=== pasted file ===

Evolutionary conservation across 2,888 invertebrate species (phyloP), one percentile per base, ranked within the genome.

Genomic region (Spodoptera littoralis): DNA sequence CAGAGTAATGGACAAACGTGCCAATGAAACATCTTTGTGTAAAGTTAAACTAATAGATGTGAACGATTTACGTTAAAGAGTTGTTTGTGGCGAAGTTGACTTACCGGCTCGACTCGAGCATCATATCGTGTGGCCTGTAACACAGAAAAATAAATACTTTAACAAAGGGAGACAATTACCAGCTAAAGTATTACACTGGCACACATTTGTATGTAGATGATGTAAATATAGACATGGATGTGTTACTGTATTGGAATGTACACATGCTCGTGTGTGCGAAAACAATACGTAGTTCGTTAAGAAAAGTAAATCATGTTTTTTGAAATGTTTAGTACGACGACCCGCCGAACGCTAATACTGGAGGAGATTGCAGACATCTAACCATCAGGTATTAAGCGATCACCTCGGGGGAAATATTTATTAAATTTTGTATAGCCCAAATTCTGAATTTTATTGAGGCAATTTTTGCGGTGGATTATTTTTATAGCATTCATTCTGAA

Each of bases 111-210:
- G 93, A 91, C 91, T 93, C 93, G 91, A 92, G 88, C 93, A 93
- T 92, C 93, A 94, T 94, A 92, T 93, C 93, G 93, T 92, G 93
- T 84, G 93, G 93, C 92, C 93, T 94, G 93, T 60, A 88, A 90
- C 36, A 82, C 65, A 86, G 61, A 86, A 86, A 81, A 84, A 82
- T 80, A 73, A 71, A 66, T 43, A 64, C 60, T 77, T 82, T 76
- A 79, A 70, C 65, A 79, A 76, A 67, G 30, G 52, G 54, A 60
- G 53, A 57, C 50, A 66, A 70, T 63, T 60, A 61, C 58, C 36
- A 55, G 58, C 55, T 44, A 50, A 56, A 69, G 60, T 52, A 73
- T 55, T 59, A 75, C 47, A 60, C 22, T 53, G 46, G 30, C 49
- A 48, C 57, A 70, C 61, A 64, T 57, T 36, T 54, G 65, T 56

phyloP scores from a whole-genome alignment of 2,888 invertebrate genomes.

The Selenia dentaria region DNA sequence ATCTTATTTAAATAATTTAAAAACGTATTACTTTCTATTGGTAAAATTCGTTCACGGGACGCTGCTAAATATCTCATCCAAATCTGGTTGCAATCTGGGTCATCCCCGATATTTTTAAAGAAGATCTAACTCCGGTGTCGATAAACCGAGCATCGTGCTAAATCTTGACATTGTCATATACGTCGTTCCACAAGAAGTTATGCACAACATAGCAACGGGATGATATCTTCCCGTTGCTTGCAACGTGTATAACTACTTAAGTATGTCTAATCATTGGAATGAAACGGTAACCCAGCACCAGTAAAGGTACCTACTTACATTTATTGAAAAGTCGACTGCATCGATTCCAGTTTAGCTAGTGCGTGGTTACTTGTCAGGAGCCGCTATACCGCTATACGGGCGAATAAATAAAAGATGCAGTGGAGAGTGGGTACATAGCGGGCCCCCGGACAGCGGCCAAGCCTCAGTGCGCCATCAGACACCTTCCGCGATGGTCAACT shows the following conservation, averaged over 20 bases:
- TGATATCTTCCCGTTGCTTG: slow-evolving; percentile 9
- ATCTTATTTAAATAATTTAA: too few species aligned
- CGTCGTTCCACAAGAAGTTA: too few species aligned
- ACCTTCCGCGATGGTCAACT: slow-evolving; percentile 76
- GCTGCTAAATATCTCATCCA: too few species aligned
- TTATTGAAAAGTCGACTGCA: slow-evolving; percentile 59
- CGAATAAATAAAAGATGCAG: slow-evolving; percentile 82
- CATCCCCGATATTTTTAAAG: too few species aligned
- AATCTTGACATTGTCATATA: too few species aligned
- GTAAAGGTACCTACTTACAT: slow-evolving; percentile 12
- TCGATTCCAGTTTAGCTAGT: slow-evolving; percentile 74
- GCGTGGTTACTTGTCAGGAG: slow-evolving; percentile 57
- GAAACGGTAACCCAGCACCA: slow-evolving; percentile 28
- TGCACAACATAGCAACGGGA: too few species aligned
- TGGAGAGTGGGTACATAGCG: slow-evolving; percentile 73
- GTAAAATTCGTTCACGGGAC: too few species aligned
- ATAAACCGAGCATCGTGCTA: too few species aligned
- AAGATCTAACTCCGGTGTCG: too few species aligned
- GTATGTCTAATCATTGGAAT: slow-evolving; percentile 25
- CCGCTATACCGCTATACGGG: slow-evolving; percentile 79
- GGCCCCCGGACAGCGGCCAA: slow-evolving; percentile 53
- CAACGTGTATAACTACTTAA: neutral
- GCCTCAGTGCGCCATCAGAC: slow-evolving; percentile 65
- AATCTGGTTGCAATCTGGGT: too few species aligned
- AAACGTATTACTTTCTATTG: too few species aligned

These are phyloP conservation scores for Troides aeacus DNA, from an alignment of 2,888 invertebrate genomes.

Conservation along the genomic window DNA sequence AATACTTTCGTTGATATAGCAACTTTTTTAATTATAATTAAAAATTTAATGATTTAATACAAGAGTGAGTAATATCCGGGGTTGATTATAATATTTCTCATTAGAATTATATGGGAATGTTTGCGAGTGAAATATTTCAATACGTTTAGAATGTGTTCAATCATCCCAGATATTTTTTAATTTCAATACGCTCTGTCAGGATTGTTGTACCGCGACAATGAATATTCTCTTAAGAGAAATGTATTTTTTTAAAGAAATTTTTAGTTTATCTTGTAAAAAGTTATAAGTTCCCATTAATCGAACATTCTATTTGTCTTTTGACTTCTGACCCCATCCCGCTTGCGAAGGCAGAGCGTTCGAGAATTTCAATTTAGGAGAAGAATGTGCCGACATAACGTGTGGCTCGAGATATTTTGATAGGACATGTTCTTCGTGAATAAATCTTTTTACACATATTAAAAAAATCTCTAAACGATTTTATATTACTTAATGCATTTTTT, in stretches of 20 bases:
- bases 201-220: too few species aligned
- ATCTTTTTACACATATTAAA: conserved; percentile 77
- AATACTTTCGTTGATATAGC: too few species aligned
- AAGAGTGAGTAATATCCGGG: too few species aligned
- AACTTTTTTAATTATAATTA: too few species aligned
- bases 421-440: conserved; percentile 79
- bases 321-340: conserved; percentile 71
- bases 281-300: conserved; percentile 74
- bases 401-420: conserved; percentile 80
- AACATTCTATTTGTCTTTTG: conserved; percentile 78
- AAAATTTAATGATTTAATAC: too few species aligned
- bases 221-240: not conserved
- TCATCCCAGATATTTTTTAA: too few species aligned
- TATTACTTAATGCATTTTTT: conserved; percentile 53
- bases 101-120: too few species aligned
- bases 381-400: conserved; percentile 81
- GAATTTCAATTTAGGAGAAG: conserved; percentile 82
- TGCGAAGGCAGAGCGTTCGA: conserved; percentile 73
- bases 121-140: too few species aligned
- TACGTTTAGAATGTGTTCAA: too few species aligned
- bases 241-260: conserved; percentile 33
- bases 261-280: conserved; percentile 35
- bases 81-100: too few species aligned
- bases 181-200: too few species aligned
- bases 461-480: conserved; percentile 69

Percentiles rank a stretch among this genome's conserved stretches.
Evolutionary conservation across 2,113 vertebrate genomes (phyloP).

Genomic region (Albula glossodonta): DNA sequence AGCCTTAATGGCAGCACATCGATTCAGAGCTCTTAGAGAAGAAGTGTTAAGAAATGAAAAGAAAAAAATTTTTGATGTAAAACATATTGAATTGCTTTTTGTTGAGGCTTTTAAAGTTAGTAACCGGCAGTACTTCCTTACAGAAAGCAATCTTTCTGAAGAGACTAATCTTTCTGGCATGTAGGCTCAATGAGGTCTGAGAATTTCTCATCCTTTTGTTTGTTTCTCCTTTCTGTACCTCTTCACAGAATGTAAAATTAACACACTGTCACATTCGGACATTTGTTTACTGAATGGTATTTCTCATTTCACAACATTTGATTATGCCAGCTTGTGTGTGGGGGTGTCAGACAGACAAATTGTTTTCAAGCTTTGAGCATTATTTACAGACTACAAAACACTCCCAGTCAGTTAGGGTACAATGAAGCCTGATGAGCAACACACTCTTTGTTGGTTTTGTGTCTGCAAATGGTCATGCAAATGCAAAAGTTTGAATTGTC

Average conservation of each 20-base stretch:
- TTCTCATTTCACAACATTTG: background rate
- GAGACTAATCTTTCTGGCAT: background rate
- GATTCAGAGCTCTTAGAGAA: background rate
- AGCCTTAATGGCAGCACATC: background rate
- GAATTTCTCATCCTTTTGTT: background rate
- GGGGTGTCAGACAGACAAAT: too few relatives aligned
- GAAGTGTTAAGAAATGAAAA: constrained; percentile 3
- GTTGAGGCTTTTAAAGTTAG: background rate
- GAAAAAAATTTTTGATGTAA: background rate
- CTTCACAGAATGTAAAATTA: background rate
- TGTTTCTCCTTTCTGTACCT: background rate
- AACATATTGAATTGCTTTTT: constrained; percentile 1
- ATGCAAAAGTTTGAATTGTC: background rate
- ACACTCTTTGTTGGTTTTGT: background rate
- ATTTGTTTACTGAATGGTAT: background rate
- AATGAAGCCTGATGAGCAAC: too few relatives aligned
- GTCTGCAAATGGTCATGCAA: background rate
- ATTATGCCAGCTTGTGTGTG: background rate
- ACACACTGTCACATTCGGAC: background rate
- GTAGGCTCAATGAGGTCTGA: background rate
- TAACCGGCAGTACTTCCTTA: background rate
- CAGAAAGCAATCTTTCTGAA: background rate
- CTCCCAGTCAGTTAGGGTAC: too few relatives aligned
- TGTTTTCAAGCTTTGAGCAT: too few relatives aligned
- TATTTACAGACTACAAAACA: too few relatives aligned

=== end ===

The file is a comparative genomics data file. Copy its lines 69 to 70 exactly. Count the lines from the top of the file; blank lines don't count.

Evolutionary conservation across 2,113 vertebrate genomes (phyloP).

Genomic region (Albula glossodonta): DNA sequence AGCCTTAATGGCAGCACATCGATTCAGAGCTCTTAGAGAAGAAGTGTTAAGAAATGAAAAGAAAAAAATTTTTGATGTAAAACATATTGAATTGCTTTTTGTTGAGGCTTTTAAAGTTAGTAACCGGCAGTACTTCCTTACAGAAAGCAATCTTTCTGAAGAGACTAATCTTTCTGGCATGTAGGCTCAATGAGGTCTGAGAATTTCTCATCCTTTTGTTTGTTTCTCCTTTCTGTACCTCTTCACAGAATGTAAAATTAACACACTGTCACATTCGGACATTTGTTTACTGAATGGTATTTCTCATTTCACAACATTTGATTATGCCAGCTTGTGTGTGGGGGTGTCAGACAGACAAATTGTTTTCAAGCTTTGAGCATTATTTACAGACTACAAAACACTCCCAGTCAGTTAGGGTACAATGAAGCCTGATGAGCAACACACTCTTTGTTGGTTTTGTGTCTGCAAATGGTCATGCAAATGCAAAAGTTTGAATTGTC